Today I turned 54. Which has kind of a surreal feeling to it because I expected to be dead by forty. Prior to that age I was perfectly okay with not making it past that point. Because it was a constant struggle to continue finding reasons to live while struggling to suppress the characteristics that make up who I really am.
The reasons I expected to be dead by forty were multiple. It wasn’t because I felt trapped in the wrong body as so many trans people describe as their experience; it was because I felt trapped in life by society and it’s values about who I was supposed to be as a male. I had no mental connection to this entity of being a male.
“Department of Defense Instruction 6130.03, which names as grounds for rejection “psychosexual conditions, including but not limited to transsexualism, exhibitionism, transvestism, voyeurism and other paraphilias.”[Citation]
As a youth I was denied the right of feminine gender expression by my family. I was sexually abused as a child by a male relative and an older neighborhood boy. In the military, I was denied the right to express both my sexual orientation and my gender expression. My marriage contained similar constraints, because I was expected to only love the woman that I had married, but my sexual orientation demanded that I be free to love both men, women, or anyone in-between. All of these institutions had severe built-in penalties for transgressions.
Each day during my later military years, I used to wonder which one would be my last. Spending each of those waking hours living in fear of discharge, I never expected to make it to retirement. These weren’t baseless fears, because I’d witnessed a male service member being discharged within 48 hours for being gay at Fort Hood, Texas. I knew how quickly it could all unravel and go down. Over the years, I watched countless other gay people be deposited outside the gates.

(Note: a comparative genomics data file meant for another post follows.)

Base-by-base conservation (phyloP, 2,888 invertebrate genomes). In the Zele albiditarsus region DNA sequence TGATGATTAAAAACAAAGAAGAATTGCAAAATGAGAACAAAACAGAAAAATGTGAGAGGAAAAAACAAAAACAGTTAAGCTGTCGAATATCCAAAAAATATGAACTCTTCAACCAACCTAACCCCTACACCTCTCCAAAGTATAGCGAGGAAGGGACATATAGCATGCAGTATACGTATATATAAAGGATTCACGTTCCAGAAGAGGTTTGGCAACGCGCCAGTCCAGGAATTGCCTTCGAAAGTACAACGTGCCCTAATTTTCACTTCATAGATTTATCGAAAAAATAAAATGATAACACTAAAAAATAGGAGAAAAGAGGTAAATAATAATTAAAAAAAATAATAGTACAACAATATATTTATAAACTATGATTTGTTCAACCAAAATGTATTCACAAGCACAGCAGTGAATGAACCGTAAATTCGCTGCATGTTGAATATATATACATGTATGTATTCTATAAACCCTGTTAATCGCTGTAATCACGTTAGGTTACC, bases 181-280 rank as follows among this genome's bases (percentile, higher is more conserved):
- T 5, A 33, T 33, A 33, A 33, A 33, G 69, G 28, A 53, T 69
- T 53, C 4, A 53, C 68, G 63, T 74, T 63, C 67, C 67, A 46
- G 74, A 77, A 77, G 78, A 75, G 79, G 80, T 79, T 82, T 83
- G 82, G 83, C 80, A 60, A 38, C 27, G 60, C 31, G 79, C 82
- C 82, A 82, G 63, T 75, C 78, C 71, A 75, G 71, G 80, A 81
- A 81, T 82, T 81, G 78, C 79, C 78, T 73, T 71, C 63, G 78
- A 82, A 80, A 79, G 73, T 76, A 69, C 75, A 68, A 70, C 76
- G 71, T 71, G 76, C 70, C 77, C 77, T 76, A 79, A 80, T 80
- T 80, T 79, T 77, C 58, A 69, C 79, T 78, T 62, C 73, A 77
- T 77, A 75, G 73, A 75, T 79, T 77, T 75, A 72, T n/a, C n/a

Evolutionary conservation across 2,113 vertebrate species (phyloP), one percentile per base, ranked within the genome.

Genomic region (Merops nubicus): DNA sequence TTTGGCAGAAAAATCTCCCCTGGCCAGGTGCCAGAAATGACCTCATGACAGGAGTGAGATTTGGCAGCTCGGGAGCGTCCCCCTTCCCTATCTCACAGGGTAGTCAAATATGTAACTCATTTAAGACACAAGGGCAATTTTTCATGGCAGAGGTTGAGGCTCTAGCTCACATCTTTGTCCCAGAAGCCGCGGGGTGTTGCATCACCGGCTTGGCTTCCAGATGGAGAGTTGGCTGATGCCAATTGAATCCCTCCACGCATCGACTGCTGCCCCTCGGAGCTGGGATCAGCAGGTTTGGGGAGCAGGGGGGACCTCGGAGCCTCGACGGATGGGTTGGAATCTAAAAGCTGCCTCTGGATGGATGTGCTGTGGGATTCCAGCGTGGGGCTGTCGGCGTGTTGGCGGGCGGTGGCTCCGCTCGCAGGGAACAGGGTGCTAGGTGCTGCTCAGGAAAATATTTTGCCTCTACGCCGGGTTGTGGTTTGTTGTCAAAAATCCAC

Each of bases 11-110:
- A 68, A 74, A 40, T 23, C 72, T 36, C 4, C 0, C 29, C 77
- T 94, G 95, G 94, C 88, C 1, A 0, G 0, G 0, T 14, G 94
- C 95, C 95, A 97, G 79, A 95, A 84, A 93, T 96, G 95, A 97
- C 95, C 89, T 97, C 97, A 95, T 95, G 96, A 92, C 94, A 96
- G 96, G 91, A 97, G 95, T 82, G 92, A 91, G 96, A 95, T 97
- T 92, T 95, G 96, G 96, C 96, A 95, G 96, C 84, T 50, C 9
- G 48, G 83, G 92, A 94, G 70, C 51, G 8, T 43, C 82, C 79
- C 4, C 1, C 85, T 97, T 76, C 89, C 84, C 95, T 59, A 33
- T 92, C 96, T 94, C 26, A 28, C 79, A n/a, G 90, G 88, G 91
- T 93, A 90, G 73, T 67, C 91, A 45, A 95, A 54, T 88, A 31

While making it to retirement was Plan A, committing suicide before I could be discharged was Plan B. Each trip to the rifle range became not a question of if I would hit enough targets to pass, but rather a question of if I should stick the barrel of that M16 in mouth and just get it over with. Just end that daily struggle. Living in such constant fear leads to asking yourself such dark questions.
So on this day of turning 54 there’s a lot of inner reflection taking place. There’s also a certain amount of rejoice that I didn’t succumb to any of the dark moments while trying to survive those tough times. Because I’ve been freed from my secrets. Everyone now understands that both my sexual orientation and my gender identity are fluid and can’t be contained by any institution. The military no longer owns me. My contract has been fulfilled. The gender binary also no longer owns me. Because I’ve broken it for the good of all those like me.